In honor of poetry month:
I sip the skin off warm Milo
and watch the freckled surface break.
I clutch at its edge with my lips
to steady the drifting
and open my nostrils to the warmth
of poinsettias, pale and half bleeding.
A solitary tentacle stretches toward my cheek.
Once your starapple colour:
The day is sliced open,
the sky is mauve-bellied, and the air
clots. Reluctant to move, I dangle
in this moment, ornament in December.
At the standpipe the women hold
their bellies and swing the dented pails,
empty and dry as the loosening gold
that rises as the evening light flails.
As if there was no drought, no barren earth,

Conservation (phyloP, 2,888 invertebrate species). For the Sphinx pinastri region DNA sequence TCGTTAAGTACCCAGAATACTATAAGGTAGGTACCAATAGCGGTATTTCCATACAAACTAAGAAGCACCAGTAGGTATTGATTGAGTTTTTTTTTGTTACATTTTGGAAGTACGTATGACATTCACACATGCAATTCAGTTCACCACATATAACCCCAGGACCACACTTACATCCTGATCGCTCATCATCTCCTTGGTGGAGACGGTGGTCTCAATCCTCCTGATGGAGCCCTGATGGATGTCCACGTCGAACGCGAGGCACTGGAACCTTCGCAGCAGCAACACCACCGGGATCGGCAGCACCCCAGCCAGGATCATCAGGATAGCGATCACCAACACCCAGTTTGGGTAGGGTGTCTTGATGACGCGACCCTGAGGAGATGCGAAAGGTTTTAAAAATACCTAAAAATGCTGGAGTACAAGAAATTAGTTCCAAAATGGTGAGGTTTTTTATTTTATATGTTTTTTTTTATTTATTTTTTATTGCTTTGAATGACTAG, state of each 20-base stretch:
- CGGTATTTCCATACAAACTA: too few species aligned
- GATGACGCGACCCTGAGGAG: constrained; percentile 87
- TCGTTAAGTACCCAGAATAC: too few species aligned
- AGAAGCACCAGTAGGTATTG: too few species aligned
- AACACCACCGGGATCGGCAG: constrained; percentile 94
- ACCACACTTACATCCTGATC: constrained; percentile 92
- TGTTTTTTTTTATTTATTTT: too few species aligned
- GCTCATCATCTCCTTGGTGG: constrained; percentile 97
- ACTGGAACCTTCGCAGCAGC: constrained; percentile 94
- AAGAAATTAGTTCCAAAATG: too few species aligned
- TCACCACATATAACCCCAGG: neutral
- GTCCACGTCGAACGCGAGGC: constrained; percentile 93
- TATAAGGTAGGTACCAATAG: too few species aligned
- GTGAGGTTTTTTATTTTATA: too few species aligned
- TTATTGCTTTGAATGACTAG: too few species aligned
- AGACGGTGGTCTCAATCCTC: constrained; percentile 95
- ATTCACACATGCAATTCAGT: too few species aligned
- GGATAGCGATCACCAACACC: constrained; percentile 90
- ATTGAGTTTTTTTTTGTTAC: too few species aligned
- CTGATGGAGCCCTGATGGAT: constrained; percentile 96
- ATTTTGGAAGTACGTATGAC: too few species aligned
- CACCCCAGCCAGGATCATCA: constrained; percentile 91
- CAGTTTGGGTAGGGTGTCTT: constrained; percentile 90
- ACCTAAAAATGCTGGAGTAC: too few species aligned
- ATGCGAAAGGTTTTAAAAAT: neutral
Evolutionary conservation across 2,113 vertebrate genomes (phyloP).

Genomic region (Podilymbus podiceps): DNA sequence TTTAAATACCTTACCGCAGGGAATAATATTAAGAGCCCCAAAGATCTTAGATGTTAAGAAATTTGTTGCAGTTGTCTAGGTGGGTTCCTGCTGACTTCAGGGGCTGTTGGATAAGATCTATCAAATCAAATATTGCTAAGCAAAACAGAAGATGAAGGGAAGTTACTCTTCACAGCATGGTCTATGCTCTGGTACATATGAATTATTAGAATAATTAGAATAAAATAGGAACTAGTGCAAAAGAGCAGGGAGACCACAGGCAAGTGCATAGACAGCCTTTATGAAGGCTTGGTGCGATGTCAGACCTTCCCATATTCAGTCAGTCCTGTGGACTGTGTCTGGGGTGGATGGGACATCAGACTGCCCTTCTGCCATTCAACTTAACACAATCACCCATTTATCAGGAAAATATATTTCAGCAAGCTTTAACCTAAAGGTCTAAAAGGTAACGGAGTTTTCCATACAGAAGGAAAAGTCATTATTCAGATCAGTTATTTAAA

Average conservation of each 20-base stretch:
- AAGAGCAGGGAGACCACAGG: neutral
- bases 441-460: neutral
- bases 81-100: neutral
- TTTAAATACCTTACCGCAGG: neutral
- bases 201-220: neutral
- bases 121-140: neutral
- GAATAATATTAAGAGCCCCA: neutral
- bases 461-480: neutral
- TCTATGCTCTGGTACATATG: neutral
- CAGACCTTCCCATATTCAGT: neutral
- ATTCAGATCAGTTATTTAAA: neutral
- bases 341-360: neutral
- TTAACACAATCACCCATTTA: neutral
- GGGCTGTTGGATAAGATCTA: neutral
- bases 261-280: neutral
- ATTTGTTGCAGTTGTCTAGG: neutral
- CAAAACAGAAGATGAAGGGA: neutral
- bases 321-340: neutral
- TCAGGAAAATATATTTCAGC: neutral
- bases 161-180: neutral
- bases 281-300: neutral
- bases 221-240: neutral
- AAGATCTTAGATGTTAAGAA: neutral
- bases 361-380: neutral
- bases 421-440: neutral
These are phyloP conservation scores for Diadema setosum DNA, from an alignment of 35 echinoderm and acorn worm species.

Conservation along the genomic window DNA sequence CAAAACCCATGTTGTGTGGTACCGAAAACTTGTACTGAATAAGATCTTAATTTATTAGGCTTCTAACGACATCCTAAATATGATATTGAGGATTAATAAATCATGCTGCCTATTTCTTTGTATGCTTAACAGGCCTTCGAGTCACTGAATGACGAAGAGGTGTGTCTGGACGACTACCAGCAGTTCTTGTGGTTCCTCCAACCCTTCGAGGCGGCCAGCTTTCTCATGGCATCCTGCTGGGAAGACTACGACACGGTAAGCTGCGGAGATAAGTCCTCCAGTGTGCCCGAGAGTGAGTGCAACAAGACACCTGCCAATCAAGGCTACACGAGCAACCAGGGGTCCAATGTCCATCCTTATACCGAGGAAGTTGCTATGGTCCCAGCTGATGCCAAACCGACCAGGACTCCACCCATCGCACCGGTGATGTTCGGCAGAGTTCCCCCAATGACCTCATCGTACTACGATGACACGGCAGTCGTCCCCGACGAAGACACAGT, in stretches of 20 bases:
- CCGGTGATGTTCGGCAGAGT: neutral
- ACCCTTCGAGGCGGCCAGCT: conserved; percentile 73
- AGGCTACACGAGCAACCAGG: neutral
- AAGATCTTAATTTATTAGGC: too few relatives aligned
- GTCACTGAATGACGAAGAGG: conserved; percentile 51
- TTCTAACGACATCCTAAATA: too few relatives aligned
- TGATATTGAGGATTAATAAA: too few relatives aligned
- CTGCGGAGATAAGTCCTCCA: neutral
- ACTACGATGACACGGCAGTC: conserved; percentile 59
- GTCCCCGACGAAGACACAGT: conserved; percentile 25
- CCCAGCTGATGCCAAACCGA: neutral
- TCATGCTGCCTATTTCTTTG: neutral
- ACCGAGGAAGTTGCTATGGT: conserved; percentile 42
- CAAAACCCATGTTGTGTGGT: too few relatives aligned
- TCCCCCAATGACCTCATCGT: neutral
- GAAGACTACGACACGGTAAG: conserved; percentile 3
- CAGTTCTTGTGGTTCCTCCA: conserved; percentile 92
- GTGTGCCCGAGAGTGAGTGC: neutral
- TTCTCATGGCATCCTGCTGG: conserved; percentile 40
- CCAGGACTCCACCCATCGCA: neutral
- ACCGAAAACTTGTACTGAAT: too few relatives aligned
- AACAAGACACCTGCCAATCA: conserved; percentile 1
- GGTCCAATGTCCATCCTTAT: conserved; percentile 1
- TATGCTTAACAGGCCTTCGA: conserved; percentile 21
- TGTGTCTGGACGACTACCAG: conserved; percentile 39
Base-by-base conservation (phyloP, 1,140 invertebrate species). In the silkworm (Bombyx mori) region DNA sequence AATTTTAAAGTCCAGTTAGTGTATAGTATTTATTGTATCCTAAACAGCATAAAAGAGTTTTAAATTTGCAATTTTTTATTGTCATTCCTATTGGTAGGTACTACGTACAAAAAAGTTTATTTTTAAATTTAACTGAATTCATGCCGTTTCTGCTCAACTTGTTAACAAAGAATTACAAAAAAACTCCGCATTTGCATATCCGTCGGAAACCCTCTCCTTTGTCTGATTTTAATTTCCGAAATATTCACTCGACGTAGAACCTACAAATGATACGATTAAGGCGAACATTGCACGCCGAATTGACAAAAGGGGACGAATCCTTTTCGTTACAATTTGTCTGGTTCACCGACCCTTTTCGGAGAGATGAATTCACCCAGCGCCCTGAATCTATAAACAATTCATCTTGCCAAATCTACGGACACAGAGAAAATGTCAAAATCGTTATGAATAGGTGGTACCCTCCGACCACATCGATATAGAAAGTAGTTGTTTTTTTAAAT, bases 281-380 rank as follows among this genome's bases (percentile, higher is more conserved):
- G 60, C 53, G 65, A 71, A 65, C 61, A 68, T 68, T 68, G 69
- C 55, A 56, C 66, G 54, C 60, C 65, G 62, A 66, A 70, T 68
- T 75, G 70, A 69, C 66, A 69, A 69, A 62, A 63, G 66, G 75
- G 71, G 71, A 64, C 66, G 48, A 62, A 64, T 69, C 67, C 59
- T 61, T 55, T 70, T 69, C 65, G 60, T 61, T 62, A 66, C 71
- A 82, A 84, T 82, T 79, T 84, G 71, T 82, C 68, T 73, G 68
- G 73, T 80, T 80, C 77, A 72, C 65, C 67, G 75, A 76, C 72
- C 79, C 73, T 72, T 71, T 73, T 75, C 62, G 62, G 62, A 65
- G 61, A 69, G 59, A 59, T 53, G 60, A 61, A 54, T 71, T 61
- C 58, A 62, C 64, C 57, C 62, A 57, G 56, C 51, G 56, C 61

they gather, old fashioned urns, faithful,
waiting for some favourable word;
but the time trickles, and the waters pull
back, until only thirst is in this age,
and the urns are baked with sore regret.
Yet still they wait for water to delay
the hardening of their bodies with its wet.
I hear their whispers rising dry as dust,
see faces; shadow-carved; see buckets rust.
--Millicent A.A. Graham
The Damp in Things